"To rabbit" means to talk incessantly or gossip idly. It's commonly used among Cockney folk, and is an example of rhyming slang where the actual rhyming word is being omitted; the full phrase is "rabbit and pork".
"I'm not promising I'll tell yeh anythin', mind, but don't go rabbitin' about it here, students aren't s'pposed ter know." (PS14)
Reviewing work already learned or done, especially to prepare for an examination (NSOED).
while teachers were firing revision questions at the class (OP28
A kind of fruitcake. It's supposed to look something like a rock, and even to have a hard surface, but not to resemble a rock quite as closely as Hagrid's version seems to.
The rock cakes almost broke their teeth (PS8)
row (noun or verb)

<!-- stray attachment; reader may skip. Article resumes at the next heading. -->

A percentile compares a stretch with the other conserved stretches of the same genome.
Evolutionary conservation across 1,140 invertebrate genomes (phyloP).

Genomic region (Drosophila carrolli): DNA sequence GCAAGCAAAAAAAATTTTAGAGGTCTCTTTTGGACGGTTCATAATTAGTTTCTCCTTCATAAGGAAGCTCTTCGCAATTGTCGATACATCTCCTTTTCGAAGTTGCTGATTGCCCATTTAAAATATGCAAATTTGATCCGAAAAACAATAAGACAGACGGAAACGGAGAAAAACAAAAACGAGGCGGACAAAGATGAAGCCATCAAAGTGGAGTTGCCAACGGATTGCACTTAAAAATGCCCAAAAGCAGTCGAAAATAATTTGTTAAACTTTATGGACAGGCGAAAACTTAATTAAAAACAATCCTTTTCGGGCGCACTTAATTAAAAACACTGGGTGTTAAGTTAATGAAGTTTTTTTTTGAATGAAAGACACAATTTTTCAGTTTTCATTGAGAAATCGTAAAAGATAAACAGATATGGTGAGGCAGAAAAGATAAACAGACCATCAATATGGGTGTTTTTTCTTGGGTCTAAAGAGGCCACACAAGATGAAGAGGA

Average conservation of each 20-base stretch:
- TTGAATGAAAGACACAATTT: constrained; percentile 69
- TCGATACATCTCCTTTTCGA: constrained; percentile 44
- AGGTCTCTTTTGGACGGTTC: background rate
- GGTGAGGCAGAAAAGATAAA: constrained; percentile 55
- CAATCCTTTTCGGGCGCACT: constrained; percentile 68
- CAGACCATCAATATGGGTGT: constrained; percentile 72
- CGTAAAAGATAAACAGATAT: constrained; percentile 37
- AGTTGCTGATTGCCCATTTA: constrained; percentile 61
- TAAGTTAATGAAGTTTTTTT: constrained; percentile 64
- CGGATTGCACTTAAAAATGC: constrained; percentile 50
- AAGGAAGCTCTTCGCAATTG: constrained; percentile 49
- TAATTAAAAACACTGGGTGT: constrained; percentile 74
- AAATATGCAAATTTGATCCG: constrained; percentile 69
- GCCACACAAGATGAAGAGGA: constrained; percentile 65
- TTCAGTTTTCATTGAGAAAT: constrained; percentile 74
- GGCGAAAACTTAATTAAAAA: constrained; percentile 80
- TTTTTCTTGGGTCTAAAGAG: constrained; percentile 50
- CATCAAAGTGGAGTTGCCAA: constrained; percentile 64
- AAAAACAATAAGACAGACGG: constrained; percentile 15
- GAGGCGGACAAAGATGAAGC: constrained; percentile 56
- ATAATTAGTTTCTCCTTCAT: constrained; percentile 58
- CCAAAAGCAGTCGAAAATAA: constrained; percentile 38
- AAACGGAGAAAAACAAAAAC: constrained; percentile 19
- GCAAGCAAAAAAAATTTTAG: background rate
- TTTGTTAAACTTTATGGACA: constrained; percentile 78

As a noun, can refer to any loud noise or commotion, but when referring to something people do means a very heated quarrel; the verb sense means "quarrel, argue". (NSOED). It's worth mentioning that "row" used in these senses rhymes with "cow", not with "low".
Mrs. Weasley was still glowering as she kissed Mr. Weasley on the cheek, though not nearly as much as the twins, who had each hoisted their rucksacks onto their backs and walked out without a word to her (GF6)
A milder, dialectal variation on the swear word, "bloody," ruddy referring to something being red-coloured (like blood). Similar and slightly more polite version of "bloody" or "damned," (from blood, Old English = rudig).
"Ruddy stargazers. Not interested in anythin' closer'n the moon." (PS15)
Mrs. Next-Door's runner beans (PA2)
Primary editor: Michele L. Worley.
Original page date 28-October-2005; Last page update 5-August-2007 MLW